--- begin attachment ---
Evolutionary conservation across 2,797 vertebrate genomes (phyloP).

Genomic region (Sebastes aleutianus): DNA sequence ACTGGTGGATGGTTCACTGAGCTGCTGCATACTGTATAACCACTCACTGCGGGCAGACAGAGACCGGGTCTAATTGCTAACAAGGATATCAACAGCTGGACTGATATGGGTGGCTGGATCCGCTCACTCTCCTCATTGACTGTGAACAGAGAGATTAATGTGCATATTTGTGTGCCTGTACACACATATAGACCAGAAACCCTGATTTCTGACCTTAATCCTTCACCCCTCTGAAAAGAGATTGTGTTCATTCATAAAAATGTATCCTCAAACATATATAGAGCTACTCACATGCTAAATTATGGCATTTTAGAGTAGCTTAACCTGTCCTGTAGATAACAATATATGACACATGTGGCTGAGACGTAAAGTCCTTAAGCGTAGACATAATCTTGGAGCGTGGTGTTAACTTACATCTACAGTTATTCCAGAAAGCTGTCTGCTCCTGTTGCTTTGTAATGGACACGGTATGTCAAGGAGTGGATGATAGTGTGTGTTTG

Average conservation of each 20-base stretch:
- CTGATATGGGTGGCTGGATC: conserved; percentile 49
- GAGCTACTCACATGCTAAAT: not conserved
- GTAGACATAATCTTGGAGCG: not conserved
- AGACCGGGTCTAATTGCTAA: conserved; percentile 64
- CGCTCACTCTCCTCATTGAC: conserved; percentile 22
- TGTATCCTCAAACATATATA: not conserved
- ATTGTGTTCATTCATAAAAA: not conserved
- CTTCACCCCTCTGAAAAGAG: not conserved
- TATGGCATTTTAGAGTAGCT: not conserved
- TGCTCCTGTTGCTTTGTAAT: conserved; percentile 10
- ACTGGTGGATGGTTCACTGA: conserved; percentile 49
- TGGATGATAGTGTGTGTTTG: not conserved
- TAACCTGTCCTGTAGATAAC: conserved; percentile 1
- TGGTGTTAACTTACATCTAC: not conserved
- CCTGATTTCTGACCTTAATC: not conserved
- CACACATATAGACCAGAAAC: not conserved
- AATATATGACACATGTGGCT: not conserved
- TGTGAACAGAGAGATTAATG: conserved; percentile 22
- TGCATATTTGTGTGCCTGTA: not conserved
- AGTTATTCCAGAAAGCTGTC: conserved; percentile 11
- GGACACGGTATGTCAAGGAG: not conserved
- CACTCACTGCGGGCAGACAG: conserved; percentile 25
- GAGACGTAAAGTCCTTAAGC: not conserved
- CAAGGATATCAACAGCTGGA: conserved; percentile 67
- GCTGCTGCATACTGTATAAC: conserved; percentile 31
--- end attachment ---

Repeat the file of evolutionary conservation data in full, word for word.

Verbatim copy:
Evolutionary conservation across 2,797 vertebrate genomes (phyloP).

Genomic region (Sebastes aleutianus): DNA sequence ACTGGTGGATGGTTCACTGAGCTGCTGCATACTGTATAACCACTCACTGCGGGCAGACAGAGACCGGGTCTAATTGCTAACAAGGATATCAACAGCTGGACTGATATGGGTGGCTGGATCCGCTCACTCTCCTCATTGACTGTGAACAGAGAGATTAATGTGCATATTTGTGTGCCTGTACACACATATAGACCAGAAACCCTGATTTCTGACCTTAATCCTTCACCCCTCTGAAAAGAGATTGTGTTCATTCATAAAAATGTATCCTCAAACATATATAGAGCTACTCACATGCTAAATTATGGCATTTTAGAGTAGCTTAACCTGTCCTGTAGATAACAATATATGACACATGTGGCTGAGACGTAAAGTCCTTAAGCGTAGACATAATCTTGGAGCGTGGTGTTAACTTACATCTACAGTTATTCCAGAAAGCTGTCTGCTCCTGTTGCTTTGTAATGGACACGGTATGTCAAGGAGTGGATGATAGTGTGTGTTTG

Average conservation of each 20-base stretch:
- CTGATATGGGTGGCTGGATC: conserved; percentile 49
- GAGCTACTCACATGCTAAAT: not conserved
- GTAGACATAATCTTGGAGCG: not conserved
- AGACCGGGTCTAATTGCTAA: conserved; percentile 64
- CGCTCACTCTCCTCATTGAC: conserved; percentile 22
- TGTATCCTCAAACATATATA: not conserved
- ATTGTGTTCATTCATAAAAA: not conserved
- CTTCACCCCTCTGAAAAGAG: not conserved
- TATGGCATTTTAGAGTAGCT: not conserved
- TGCTCCTGTTGCTTTGTAAT: conserved; percentile 10
- ACTGGTGGATGGTTCACTGA: conserved; percentile 49
- TGGATGATAGTGTGTGTTTG: not conserved
- TAACCTGTCCTGTAGATAAC: conserved; percentile 1
- TGGTGTTAACTTACATCTAC: not conserved
- CCTGATTTCTGACCTTAATC: not conserved
- CACACATATAGACCAGAAAC: not conserved
- AATATATGACACATGTGGCT: not conserved
- TGTGAACAGAGAGATTAATG: conserved; percentile 22
- TGCATATTTGTGTGCCTGTA: not conserved
- AGTTATTCCAGAAAGCTGTC: conserved; percentile 11
- GGACACGGTATGTCAAGGAG: not conserved
- CACTCACTGCGGGCAGACAG: conserved; percentile 25
- GAGACGTAAAGTCCTTAAGC: not conserved
- CAAGGATATCAACAGCTGGA: conserved; percentile 67
- GCTGCTGCATACTGTATAAC: conserved; percentile 31